Added impetus has been given to the move to adopt Tobin taxes by the publication of a video from an organisation known as the Robin Hood Tax Campaign. To quote the site “The Robin Hood Tax is a tiny tax on bankers that would raise billions to tackle poverty and climate change, at home and abroad. By taking an average of 0.05% from speculative banking transactions, hundreds of billions of pounds would be raised every year. That’s easily enough to stop cuts in crucial public services in the UK, and to help fight global poverty and climate change.”

So would this version of a Tobin tax work? The following videos and articles examine the proposal.

Actor Nighy backs Robin Hood banking tax campaign BBC Breakfast News (10/2/10)
Robin Hood banking tax ‘would raise billions’ (includes article) BBC Breakfast News (10/2/10)
Robin Hood tax on banks ‘would raise billions’ BBC News, Richard Westcott (10/2/10)
Celebrities launch ‘Robin Hood’ tax campaign BBC News, Hugh Pym (10/2/10)
Richard Curtis and Bill Nighy team up in new film urging Tobin tax on bankers (includes article) Guardian, Nick Mathiason (9/2/10)

Articles
Robin Hood tax offers a way to deal with our pressing problems Guardian letters (10/2/10)
Call for ‘Robin Hood tax’ on banking transactions Independent, James Thompson (10/2/10)
Joseph Stiglitz calls for Tobin tax on all financial trading transactions Telegraph, Edmund Conway (5/10/09)
I’m happy to play my part in the great Robin Hood Tax Telegraph, Bill Nighy (9/2/10)
The world’s greatest bank job! Ethiopian Review, Ian Sullivan (10/2/10)
Robin Hood tax could shrink currency markets by 14% ShareCast (10/2/10)
Don’t leave Greece to face the speculators alone Guardian, Larry Elliott (9/2/10)
Global support for a tax on banks is growing, says Gordon Brown Guardian, Helen Pidd (11/2/10)
Global bank tax near, says Brown Financial TImes, George Parker and Lionel Barber (10/2/10)
Get behind Robin Hood Guardian, Austen Ivereigh (19/2/10)

Questions

  1. Explain how a ‘Robin Hood tax’ would work.
  2. How would such a tax differ from Tobin’s original proposals?
  3. What would determine its effectiveness in stabilising financial markets?
  4. Would it be effective in raising tax revenue?
  5. Compare this tax with other methods of stabilising financial markets.
  6. What considerations would need to be taken into account in setting the rate for a Tobin tax on financial transactions?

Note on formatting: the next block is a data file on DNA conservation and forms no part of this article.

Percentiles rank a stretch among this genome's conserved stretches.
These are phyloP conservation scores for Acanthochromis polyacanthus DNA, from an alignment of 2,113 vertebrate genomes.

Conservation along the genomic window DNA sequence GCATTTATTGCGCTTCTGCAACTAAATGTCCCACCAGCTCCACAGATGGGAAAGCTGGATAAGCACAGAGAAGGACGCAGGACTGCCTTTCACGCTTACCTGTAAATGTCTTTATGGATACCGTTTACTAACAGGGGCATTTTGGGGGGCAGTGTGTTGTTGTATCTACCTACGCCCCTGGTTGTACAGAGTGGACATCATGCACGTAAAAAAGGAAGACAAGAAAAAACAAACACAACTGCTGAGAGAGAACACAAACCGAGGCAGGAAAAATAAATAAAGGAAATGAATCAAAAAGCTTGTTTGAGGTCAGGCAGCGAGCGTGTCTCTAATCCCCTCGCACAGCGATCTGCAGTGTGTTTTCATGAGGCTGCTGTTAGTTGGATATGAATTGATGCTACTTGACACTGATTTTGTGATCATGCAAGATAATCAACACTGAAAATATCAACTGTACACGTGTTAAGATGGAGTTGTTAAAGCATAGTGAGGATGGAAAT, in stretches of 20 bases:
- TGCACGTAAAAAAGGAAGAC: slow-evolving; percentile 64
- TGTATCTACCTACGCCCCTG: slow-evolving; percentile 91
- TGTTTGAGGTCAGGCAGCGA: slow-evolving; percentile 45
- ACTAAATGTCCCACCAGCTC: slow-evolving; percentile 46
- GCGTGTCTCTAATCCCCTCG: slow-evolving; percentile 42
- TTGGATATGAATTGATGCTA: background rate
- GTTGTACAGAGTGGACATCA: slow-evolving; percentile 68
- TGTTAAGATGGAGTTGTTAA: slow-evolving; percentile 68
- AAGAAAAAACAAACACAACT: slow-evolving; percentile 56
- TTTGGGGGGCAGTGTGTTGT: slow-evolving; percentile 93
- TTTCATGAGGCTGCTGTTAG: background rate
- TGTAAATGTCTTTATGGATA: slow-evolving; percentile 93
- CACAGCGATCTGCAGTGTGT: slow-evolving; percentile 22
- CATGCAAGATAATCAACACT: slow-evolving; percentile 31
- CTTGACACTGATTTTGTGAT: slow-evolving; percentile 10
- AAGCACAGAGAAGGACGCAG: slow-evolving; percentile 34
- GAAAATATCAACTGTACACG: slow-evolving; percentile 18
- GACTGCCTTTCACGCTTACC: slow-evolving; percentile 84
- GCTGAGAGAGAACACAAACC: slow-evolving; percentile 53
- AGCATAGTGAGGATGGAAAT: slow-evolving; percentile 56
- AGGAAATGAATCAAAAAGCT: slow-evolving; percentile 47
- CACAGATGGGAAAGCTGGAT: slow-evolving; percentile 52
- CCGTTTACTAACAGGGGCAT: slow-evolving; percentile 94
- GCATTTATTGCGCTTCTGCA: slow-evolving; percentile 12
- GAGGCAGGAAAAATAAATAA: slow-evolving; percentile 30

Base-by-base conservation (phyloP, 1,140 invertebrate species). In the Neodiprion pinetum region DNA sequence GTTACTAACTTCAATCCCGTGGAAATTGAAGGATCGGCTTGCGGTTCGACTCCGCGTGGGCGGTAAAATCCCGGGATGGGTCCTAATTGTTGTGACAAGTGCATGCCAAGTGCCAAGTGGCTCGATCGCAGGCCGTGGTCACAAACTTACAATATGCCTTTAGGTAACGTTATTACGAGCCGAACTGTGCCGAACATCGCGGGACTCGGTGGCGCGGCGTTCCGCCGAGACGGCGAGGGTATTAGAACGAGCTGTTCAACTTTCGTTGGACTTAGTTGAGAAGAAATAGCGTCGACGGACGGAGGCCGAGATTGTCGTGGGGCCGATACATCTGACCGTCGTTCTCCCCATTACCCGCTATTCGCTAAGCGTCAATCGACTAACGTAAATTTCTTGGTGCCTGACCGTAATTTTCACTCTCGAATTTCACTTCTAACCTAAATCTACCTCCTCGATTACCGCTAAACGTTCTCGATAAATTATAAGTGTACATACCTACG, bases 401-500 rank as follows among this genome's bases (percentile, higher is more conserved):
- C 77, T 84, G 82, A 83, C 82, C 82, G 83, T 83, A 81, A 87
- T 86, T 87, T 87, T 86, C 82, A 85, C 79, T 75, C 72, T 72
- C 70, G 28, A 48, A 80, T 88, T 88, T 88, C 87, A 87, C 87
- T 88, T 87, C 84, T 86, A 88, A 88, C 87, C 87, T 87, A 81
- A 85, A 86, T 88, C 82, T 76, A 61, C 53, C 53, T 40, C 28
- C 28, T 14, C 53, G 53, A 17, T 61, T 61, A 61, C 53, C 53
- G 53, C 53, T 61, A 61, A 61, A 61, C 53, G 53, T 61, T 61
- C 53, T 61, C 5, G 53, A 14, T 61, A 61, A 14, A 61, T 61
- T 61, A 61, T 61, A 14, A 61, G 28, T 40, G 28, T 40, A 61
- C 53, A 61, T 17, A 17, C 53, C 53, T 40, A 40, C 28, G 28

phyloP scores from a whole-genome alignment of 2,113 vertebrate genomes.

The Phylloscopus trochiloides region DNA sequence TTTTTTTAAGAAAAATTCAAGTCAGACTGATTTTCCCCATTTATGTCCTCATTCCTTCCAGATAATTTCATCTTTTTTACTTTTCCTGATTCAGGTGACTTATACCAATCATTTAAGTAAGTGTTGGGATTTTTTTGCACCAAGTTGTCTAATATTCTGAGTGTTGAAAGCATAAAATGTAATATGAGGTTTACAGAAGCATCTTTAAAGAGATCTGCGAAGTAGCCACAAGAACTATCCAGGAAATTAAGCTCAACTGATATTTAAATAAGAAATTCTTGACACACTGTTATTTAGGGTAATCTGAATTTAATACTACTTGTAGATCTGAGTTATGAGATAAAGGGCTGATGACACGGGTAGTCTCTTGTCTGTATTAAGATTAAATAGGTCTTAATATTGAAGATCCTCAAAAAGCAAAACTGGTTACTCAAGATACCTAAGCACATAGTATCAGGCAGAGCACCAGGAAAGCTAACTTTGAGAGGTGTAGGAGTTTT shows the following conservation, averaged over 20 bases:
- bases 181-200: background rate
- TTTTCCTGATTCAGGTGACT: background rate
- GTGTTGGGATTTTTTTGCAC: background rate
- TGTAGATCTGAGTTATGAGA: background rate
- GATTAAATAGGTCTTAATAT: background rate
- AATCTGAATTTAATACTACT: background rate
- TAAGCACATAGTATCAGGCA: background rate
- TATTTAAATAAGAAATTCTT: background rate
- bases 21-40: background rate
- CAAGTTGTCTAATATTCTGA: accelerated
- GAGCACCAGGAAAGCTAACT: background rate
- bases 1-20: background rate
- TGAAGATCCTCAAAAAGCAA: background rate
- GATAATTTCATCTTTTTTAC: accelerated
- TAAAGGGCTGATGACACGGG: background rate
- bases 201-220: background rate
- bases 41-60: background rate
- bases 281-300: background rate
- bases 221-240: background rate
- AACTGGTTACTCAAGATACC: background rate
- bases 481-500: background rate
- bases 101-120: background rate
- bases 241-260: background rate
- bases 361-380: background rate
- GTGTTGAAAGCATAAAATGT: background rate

With banks around the world revealing massive profits and huge bonuses, governments are getting increasingly uneasy that their bailouts have lined the pockets of bank executives. Not surprisingly voters are demanding that bankers should not be rewarded for their reckless behaviour. After all, it was taxpayers’ money that prevented many banks going bankrupt during the credit crunch.

Banks, of course, seek to justify the bonuses. If you don’t pay large bonuses, they maintain, then senior staff will leave and profits will suffer. It’s nothing to do with ‘morality’, they claim. It’s the market. ‘If you don’t pay the market rate, then executives will leave and take higher-paid jobs elsewhere.’

So are governments calling this bluff? In his pre-Budget report in December, the UK’s Chancellor of the Exchequer, Alistair Darling, announced a 50% tax on bank bonuses over £25,000. This was followed by an announcement by Nicholas Sarkozy that the French government would impose a similar 50% tax on bonuses over €27,500.

Then in mid January, President Obama proposed a tax on financial institutions with balance sheets above $50 billion. This would be levied at a rate of 0.15 percent of certain assets. But this was not a tax on bank bonuses, as favoured by the British and French governments, nor a tax on financial transactions – a type of Tobin tax – as favoured by Angela Merkel (see Tobin or not Tobin: the tax proposal that keeps reappearing). Nevertheless, it was another way of recouping for the taxpayer some of the money used to rescue banks and prevent a banking collapse.

So is this payback time for bankers, or will it simply be bank shareholders that suffer? And why can banks pay such large bonuses in the face of so much public hostility? The following articles explore the issues.

To leave or not to leave: the supertax question Financial Times, Patrick Jenkins and Kate Burgess (9/1/10)
French tax to raise €360m Financial Times, Scheherazade Daneshkhu and Ben Hall (13/1/10)
Oversized bank bonuses: classic case of overcharging The Business Times (Singapore), Anthony Rowley (15/1/10)
Obama vows to recoup ‘every dime’ taxpayers lent banks Belfast Telegraph (15/1/10)
Obama outlines $117bn bank levy (including video) BBC News (14/1/10)
Obama lays out his proposal to tax big US banks Sydney Morning Herald, Jackie Calmes (16/1/10)
Obama’s bank tax will only work if there’s a master plan in place Telegraph, Tracy Corrigan (14/1/10)
Turning the tables The Economist (14/1/10)
Obama’s bigger rod for banks BBC News, Peston’s Picks, Robert Peston (14/1/10)
Will Obama’s tax go global? BBC News, Peston’s Picks, Robert Peston (15/1/10)
Darling: I won’t do an Obama and tax the banks Scotsman, Eddie Barnes (16/1/10)
Obama tax is only the beginning of the banking Blitz Telegraph, Edmund Conway (15/1/10)
Bank taxes edge closer to the real target Guardian, Dan Roberts (15/1/10)

Questions

  1. Compare the incentive effects on bankers of the British, French and US measures discussed in the articles.
  2. Why does the ‘market’ result in high bank bonuses? Where does economic power lie in the market?
  3. Assume that you hold shares in Bank A. Would you welcome (a) high bonuses for executives of Bank A; (b) a tax on bank bonuses; (c) a ceiling on bank bonuses; (d) a tax on certain bank assets? Explain.
  4. What insights can game theory provide for the likely success in clawing back bank bonuses without doing damage to the economy?
  5. Consider whether Obama’s tax will “go global”.